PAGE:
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After getting Ariadne into her new home, we decided to first embark on replacing a few of her floor timbers. The floor timbers are essential structural members that tie the backbone to the rest of the boat.
You can see how the floor timbers tie into the rest of the boat’s structure in the photo above, where the new floors are primed in orange and installed. The photo below shows the interior of the hull through the companionway, where I highlighted three larger floor timbers with a red line. The floors vary in size, ranging from approximately 2-3’ in width and a depth of up to 8” or so down in the bilge. The floors tie the keel timber to the frames, and to the planking and the skin of the boat. These are essential pieces and can be primary points of failure for lightly built wooden boats.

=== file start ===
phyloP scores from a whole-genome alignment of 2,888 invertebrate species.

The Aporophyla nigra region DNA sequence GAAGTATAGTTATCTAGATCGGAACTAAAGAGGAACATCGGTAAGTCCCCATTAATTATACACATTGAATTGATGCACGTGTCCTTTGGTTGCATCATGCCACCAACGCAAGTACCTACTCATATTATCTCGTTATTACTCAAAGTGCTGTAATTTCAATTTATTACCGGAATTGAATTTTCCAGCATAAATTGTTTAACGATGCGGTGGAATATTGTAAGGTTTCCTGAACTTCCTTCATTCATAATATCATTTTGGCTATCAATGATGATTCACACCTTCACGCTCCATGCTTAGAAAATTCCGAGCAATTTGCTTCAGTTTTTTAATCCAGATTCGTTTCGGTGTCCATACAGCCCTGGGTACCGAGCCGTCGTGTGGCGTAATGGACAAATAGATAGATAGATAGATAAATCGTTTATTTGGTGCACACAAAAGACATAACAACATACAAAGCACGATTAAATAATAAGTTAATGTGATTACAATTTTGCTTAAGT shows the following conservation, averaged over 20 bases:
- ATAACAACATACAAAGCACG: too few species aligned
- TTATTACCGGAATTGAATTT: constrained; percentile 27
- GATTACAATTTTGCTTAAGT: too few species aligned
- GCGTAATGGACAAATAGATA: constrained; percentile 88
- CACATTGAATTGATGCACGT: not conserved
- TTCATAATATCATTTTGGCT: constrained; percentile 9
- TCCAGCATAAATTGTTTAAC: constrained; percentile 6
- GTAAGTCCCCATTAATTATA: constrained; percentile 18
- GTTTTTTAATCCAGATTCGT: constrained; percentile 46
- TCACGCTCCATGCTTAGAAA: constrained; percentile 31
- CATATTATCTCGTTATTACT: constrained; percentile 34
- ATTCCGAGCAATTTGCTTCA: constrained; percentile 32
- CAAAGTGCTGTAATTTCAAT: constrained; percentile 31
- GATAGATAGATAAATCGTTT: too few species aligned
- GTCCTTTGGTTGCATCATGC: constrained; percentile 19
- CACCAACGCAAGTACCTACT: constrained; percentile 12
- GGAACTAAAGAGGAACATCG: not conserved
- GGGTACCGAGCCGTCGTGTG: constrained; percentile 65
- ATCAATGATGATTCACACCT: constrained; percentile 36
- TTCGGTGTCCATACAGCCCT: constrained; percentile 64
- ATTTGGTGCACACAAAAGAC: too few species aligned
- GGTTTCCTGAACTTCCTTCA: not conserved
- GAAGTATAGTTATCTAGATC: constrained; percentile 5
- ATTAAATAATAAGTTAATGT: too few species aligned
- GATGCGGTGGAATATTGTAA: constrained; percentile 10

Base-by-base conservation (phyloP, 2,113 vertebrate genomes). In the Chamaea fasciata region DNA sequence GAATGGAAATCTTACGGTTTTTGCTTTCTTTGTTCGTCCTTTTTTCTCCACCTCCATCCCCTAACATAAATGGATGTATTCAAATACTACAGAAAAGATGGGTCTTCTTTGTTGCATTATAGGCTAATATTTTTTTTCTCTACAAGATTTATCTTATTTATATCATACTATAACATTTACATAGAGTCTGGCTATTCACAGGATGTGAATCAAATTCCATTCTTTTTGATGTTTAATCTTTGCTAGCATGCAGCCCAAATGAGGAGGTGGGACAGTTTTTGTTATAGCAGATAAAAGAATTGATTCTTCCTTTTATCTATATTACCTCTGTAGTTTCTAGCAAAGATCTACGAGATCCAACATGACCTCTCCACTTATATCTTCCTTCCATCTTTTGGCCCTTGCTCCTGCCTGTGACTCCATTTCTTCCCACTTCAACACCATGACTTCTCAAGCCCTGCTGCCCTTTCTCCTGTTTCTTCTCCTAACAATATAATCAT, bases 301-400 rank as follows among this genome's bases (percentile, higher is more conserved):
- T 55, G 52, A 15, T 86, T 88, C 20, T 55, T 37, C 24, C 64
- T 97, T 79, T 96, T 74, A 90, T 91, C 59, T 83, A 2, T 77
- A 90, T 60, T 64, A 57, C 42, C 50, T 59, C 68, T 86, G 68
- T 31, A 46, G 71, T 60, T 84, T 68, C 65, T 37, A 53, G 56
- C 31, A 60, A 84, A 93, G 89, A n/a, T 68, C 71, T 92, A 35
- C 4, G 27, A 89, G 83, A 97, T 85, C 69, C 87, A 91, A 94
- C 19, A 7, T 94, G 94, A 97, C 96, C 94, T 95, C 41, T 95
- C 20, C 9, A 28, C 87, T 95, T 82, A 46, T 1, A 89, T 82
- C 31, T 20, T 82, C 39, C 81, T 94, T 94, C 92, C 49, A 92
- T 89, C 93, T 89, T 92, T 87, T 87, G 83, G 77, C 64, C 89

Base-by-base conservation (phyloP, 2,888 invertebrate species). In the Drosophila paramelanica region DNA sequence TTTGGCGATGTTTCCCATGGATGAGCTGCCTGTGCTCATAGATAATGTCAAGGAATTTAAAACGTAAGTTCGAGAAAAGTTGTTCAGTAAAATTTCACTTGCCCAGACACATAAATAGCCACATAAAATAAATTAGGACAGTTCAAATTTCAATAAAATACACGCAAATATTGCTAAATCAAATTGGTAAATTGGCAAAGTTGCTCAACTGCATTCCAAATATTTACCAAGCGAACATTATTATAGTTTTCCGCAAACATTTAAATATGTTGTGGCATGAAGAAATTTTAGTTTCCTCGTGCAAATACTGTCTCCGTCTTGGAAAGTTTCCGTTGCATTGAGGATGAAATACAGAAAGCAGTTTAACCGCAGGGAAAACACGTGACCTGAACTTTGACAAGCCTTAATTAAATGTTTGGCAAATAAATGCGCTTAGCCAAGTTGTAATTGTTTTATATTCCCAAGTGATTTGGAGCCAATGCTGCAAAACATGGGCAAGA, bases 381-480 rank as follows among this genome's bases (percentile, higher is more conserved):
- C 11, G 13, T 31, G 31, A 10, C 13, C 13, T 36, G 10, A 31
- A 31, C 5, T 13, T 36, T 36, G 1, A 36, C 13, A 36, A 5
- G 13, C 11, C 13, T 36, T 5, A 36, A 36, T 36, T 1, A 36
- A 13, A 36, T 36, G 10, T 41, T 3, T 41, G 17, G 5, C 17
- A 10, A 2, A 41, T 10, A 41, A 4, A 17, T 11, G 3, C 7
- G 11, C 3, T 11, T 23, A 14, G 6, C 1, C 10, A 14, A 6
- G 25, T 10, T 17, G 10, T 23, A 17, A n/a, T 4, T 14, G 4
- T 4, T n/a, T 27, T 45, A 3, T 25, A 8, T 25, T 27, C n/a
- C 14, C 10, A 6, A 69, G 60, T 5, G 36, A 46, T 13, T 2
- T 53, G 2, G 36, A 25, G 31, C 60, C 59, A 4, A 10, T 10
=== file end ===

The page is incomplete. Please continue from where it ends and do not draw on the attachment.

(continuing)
Some of the beefier floor timbers on Ariadne have been replaced (out of teak!) while many of them fore and aft are suffering from severe nail sickness due to the original iron bolts corroding and delignifying the wood. We began by replacing seven forward floor timbers out of laminated white oak, and will replace the iron bolts with new ones manufactured from silicon bronze.
The floor timbers were patterned and laminated up to their rough shape far away from the boat. This way, when we got back to Maine, we could simply spile the final shape onto the mocked up piece and cut the correct bevels on the bandsaw. In addition to the thicker laminate stack, we screwed a thinner stack of laminates across the top of each floor timber to reduce grain run-out and increase strength. We were inspired by the “floor timbers with wings” concept from Bud Macintosh’s excellent “How to Build a Wooden Boat.”
The new floors were primed and installed, temporarily bolting through the forefoot as the forefoot itself will be replaced next. We will paint over the red lead primer to minimize the halloween effect down in the interior. Another seven to nine floors aft of the cockpit will also need to be replaced.